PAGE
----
Cytosolic DNA induces type-I interferons and other cytokines that are important for antimicrobial defense but can also result in autoimmunity. This DNA signaling pathway requires the adaptor protein STING and the transcription factor IRF3, but the mechanism of DNA sensing is unclear. Here we showed that mammalian cytosolic extracts synthesized cyclic-GMP-AMP (cGAMP) in vitro from ATP and GTP in the presence of DNA but not RNA. DNA transfection or DNA virus infection of mammalian cells also triggered cGAMP production. cGAMP bound to STING, leading to the activation of IRF3 and induction of interferon-β. Thus, cGAMP represents the first cyclic di-nucleotide in metazoa and it functions as an endogenous second messenger that triggers interferon production in response to cytosolic DNA.
More detailed sequence standards that keep up with revolutionary sequencing technologies will aid the research community in evaluating data.
Although the visual cortex is organized retinotopically, it is not clear whether the cortical representation of position necessarily reflects perceived position. Using functional magnetic resonance imaging (fMRI), we show that the retinotopic representation of a stationary object in the cortex was systematically shifted when visual motion was present in the scene. Whereas the object could appear shifted in the direction of the visual motion, the representation of the object in the visual cortex was always shifted in the opposite direction. The results show that the representation of position in the primary visual cortex, as revealed by fMRI, can be dissociated from perceived location.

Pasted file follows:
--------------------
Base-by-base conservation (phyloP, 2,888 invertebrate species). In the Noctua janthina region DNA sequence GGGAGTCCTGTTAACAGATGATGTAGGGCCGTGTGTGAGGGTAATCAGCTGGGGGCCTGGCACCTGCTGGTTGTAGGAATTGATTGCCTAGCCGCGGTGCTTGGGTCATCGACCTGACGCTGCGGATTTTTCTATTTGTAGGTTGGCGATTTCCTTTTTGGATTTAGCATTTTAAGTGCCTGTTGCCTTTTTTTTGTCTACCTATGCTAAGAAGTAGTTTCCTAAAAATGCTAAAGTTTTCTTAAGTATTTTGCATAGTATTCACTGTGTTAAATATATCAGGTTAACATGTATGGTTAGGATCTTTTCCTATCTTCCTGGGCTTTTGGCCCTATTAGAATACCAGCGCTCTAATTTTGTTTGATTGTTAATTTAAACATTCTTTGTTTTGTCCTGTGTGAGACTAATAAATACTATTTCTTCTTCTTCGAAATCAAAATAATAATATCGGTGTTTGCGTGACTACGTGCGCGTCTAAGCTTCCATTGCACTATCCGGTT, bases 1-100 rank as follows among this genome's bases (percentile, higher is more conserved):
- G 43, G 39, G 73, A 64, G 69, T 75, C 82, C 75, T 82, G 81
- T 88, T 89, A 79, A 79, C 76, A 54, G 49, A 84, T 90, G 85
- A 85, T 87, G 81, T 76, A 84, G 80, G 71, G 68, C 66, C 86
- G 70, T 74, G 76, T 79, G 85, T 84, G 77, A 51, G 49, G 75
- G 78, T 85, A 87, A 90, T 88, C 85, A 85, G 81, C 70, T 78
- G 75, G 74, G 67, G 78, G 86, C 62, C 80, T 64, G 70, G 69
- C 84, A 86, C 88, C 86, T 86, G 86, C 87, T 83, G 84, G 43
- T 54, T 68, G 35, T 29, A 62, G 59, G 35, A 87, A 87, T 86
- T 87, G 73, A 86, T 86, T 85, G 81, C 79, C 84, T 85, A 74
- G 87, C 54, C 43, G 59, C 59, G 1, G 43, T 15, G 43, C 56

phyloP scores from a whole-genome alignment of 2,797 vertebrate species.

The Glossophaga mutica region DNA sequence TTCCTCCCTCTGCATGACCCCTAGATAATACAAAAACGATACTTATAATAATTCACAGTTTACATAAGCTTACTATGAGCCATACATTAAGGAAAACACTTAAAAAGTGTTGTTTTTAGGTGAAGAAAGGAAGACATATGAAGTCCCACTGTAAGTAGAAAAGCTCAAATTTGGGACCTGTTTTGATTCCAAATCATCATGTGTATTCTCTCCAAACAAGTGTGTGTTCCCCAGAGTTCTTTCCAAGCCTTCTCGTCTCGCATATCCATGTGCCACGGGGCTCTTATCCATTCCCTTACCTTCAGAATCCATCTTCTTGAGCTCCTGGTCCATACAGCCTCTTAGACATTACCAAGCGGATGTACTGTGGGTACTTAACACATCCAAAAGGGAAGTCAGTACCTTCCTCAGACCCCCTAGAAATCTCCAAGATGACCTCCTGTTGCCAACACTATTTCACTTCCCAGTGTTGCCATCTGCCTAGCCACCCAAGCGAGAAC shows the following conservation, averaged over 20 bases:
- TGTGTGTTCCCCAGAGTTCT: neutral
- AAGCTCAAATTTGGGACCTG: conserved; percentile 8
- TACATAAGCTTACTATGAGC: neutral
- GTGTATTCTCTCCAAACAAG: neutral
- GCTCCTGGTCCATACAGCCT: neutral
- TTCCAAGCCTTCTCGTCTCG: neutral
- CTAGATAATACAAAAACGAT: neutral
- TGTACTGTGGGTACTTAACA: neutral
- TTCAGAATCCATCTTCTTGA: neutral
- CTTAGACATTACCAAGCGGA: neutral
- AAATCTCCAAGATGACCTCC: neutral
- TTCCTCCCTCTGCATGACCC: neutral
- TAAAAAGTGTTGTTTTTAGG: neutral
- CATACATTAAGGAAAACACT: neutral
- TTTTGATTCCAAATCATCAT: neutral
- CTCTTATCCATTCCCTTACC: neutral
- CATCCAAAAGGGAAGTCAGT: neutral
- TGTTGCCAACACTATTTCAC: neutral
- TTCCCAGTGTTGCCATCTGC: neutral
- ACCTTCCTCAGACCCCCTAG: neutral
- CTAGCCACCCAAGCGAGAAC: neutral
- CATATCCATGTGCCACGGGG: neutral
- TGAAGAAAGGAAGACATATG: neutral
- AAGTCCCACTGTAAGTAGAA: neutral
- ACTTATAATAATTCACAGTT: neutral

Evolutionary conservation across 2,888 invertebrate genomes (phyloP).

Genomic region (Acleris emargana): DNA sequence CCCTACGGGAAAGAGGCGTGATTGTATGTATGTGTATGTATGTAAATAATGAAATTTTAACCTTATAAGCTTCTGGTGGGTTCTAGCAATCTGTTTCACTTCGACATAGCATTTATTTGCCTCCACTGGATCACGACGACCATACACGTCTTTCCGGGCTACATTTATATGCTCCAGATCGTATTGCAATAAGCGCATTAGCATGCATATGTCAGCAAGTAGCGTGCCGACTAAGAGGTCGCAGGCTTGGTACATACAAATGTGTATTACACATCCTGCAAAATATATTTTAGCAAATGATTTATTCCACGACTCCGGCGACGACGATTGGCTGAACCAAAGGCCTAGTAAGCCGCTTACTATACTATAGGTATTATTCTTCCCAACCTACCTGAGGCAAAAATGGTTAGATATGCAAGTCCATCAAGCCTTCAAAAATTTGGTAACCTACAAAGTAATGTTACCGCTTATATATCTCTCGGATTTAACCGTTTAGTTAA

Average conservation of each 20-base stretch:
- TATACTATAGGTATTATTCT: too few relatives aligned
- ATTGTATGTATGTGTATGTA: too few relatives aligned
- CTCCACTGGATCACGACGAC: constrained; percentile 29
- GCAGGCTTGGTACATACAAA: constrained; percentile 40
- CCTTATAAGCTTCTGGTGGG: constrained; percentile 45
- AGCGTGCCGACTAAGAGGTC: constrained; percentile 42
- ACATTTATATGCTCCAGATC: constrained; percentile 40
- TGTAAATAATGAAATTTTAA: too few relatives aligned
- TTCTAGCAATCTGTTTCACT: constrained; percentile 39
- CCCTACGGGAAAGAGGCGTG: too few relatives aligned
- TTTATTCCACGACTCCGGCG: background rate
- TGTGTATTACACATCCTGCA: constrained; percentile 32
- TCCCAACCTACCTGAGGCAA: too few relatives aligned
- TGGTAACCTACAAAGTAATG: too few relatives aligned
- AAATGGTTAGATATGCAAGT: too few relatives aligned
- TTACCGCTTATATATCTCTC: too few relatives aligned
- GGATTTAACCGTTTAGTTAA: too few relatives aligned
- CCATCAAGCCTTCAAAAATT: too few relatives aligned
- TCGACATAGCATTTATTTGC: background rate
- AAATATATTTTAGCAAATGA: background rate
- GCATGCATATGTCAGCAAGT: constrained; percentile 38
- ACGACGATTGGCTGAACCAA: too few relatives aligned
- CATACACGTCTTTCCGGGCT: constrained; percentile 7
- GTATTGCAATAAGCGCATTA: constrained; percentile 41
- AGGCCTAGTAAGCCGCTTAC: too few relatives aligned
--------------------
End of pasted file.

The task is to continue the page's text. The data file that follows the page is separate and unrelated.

Mouse primordial germ cells (PGC) undergo sequential epigenetic changes and genome-wide DNA demethylation to reset the epigenome for totipotency. Here, we demonstrate that erasure of CpG methylation (5mC) in PGCs occurs via conversion to 5-hydroxymethylcytosine (5hmC), driven by high levels of TET1 and TET2. Global conversion to 5hmC initiates asynchronously among PGCs at embryonic day (E) 9.5-E10.5 and accounts for the unique process of imprint erasure. Mechanistically, 5hmC enrichment is followed by its protracted decline thereafter at a rate consistent with replication-coupled dilution. The conversion to 5hmC is a significant component of parallel redundant systems that drive comprehensive reprogramming in PGCs. Nonetheless, we identify rare regulatory elements that escape systematic DNA demethylation in PGCs, providing a potential mechanistic basis for transgenerational epigenetic inheritance.
Phosphorylated O-mannosyl trisaccharide [N-acetylgalactosamine-β3-N-acetylglucosamine-β4-(phosphate-6-)mannose] is required for dystroglycan to bind laminin-G domain-containing extracellular proteins with high affinity in muscle and brain. However, the enzymes that produce this structure have not been fully elucidated. Here we found that glycosyltransferase-like domain containing 2 (GTDC2) is a protein O-linked mannose β 1,4-N-acetylglucosaminyltransferase whose product could be extended by β 1,3-N-acetylgalactosaminyltransferase2 (B3GALNT2) to form the O-mannosyl trisaccharide. Furthermore, we identified SGK196 as an atypical kinase that phosphorylated the 6-position of O-mannose, specifically after the mannose had been modified by both GTDC2 and B3GALNT2. These findings suggest how mutations in GTDC2, B3GALNT2, and SGK196 disrupt dystroglycan receptor function and lead to congenital muscular dystrophy.
A strain of Halomonas bacteria, GFAJ-1, has been reported to be able to use arsenate as a nutrient when phosphate is limiting, and to specifically incorporate arsenic into its DNA in place of phosphorus. However, we have found that arsenate does not contribute to growth of GFAJ-1 when phosphate is limiting and that DNA purified from cells grown with limiting phosphate and abundant arsenate does not exhibit the spontaneous hydrolysis expected of arsenate ester bonds. Furthermore, mass spectrometry showed that this DNA contains only trace amounts of free arsenate and no detectable covalently bound arsenate.